Two goals down with eight minutes left, the Washington Capitals were in position to pull out their usual tie last night. And so they did, as Bob Kelly scored two goals just 13 seconds apart to produce a 3-3 deadlock with the Minnesota North Stars.

The Capitals' 10th tie in 24 games extended their unbeaten streak to six, one short of the club record. Of the last 11 games, Washington has lost only one, which leaves unexplained the mystery of why only 8,796 showed up at Capital Centre.

The Kelly conundrum is easier to dissect. He has scored four goals in the last two games, has recorded at least one in five straight contests and has a season total of 10. That is heavy artillery for a guy who never totaled more than 22 during 10 seasons with a Philadelphia team that scored with far greater frequency than Washington.

However, Kelly never saw a lot of ice time in Philadelphia.He occupied a special niche, coming out whenever the Flyers needed a spark. Here he not only plays a regular shift with multitalented Dennis Maruk and Jean Pronovost, he also jams the slot during portions of power plays.

It was during the Capitals' sixth extra-man situation, with Minnesota's Greg Smith off for holding, that Kelly pulled Washington within 3-2. Maruk dug the puck out of the left-wing corner and fed Kelly in front at 12:10.

After the face-off, Kelly skated down the right side and shot, then circled behind the net. Goalie Gilles Meloche allowed the rebound to leak out, but Greg Smith poked it toward the goalie. Pronovost then shoved Smith into Meloche, the puck popped loose and Kelly grabbed it, firing a backhander over Meloche for the tying goal.

"It could just as easy been whistled dead," Kelly said. "I was going slow, because I thought he'd (referee Kerry Fraser) blow the whistle, and I guess just about everybody expected the play to be tied up. But Prony was after it and he jammed it in front and it squirted onto my stick. I went into the slot and I had the whole upper half of the net to shoot at."

"I thought he'd blow the whistle and after it went in, I turned around to see if it counted," Pronovost said. "It was a real nice feeling."

The final result left the Capitals with a good feeling, too, because Minnesota poured on the pressure during the remaining seven minutes. With 63 seconds left, Al MacAdam was sent in on a breakaway by a Bobby Smith pass, but goalie Wayne Stephenson held his ice and blocked MacAdam's shot. The rest of the way, the puck stayed almost exclusively in the Washington end, and it was not until Ryan Walter won a face-off from Minnesota's Bobby Smith with five seconds left that the result was assured.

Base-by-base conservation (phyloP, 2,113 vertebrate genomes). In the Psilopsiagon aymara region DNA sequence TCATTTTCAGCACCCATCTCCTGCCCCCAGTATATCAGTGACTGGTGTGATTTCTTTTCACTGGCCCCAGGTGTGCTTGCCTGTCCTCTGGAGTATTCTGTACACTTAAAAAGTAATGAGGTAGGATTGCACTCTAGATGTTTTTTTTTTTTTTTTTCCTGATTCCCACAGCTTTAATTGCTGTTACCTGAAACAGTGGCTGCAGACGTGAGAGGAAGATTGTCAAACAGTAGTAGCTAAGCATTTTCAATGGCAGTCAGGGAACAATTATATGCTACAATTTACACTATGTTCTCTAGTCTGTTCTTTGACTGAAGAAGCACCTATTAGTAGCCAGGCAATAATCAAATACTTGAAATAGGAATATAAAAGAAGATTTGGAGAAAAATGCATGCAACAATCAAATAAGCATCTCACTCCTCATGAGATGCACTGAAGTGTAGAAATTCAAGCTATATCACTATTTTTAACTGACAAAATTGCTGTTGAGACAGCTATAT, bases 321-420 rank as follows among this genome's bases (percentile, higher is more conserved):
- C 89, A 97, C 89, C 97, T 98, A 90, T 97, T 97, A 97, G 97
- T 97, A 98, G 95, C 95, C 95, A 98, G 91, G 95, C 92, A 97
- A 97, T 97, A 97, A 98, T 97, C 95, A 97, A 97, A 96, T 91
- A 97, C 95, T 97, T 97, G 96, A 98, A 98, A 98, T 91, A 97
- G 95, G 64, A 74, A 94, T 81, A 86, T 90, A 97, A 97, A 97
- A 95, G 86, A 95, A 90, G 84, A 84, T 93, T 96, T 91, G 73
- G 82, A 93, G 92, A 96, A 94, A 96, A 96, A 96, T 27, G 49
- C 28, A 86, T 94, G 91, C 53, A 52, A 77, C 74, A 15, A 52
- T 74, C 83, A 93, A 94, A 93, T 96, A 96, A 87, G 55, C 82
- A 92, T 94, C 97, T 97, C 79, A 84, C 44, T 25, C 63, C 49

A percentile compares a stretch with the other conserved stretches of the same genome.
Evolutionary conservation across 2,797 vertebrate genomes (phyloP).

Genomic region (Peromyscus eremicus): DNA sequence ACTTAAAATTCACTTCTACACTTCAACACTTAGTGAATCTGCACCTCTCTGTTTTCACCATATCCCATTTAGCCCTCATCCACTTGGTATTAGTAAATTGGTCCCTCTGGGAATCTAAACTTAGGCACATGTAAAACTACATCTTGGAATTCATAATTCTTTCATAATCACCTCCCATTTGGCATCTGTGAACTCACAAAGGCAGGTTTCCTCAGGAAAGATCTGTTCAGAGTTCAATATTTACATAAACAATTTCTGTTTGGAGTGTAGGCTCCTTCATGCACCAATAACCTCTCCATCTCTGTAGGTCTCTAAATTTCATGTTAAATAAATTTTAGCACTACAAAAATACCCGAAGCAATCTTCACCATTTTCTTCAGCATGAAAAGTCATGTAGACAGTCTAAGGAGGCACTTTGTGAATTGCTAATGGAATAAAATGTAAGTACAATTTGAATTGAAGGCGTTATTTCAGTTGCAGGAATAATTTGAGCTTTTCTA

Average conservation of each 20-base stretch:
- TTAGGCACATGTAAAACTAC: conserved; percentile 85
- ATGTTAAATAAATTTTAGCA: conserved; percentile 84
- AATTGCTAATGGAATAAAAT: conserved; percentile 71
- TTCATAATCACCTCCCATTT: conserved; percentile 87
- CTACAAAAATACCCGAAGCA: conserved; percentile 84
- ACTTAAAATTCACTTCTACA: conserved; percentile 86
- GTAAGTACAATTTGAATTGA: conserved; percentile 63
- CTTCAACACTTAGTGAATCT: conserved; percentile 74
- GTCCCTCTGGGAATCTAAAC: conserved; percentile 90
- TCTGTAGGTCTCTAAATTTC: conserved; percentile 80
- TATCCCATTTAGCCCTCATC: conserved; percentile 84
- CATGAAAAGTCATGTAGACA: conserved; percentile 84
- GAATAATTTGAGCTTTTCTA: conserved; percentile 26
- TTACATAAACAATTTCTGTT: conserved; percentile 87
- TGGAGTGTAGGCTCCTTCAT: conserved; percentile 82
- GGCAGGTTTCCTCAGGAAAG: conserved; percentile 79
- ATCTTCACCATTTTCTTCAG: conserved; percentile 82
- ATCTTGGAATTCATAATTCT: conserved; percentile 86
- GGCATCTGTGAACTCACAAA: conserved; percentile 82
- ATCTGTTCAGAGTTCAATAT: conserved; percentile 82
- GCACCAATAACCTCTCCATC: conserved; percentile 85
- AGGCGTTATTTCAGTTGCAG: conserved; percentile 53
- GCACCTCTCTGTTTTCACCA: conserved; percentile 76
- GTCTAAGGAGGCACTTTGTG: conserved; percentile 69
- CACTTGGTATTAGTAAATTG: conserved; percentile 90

This was a strange game, in which the first 10 minutes produced only three shots, two by Washington. Then Bobby Smith sent Minnesota in front on a power play, only to have Paul Mulvey tie it on a rebound of a shot by Ryan Walter.

Ron Zanussi regained the lead for Minnesota before the first period ended and Tim Young made it 3-1 on a power-play blast that caromed in off a goal post. When the Capitals suffered overlapping penalties to Maruk and Alan Hangsleben late in the second period, things were dark for the home side. Once again, though, Washington preserved its half a loaf.

"They didn't give us a lot of skating room," Maruk said. "They forechecked well and there was no time for our defense to look for open guys. We were going in circles for a while, then we were able to open it up a little in the third period. They were watching me pretty close and holding my stick a few times.

"I'm glad Bob Kelly was able to put a couple in. He's a good asset for me and for the team. He can stand in front of the net and not get knocked down and, if I can get him the puck, he can score."

Kelly's second straight two-goal game brought the usual questions about a hat trick. Kelly never has recorded one, although he remembered a game against Detroit, when he was with the Flyers, and "I scored one that would have given me a hat trick and made the score 12-3, but a man was in the crease.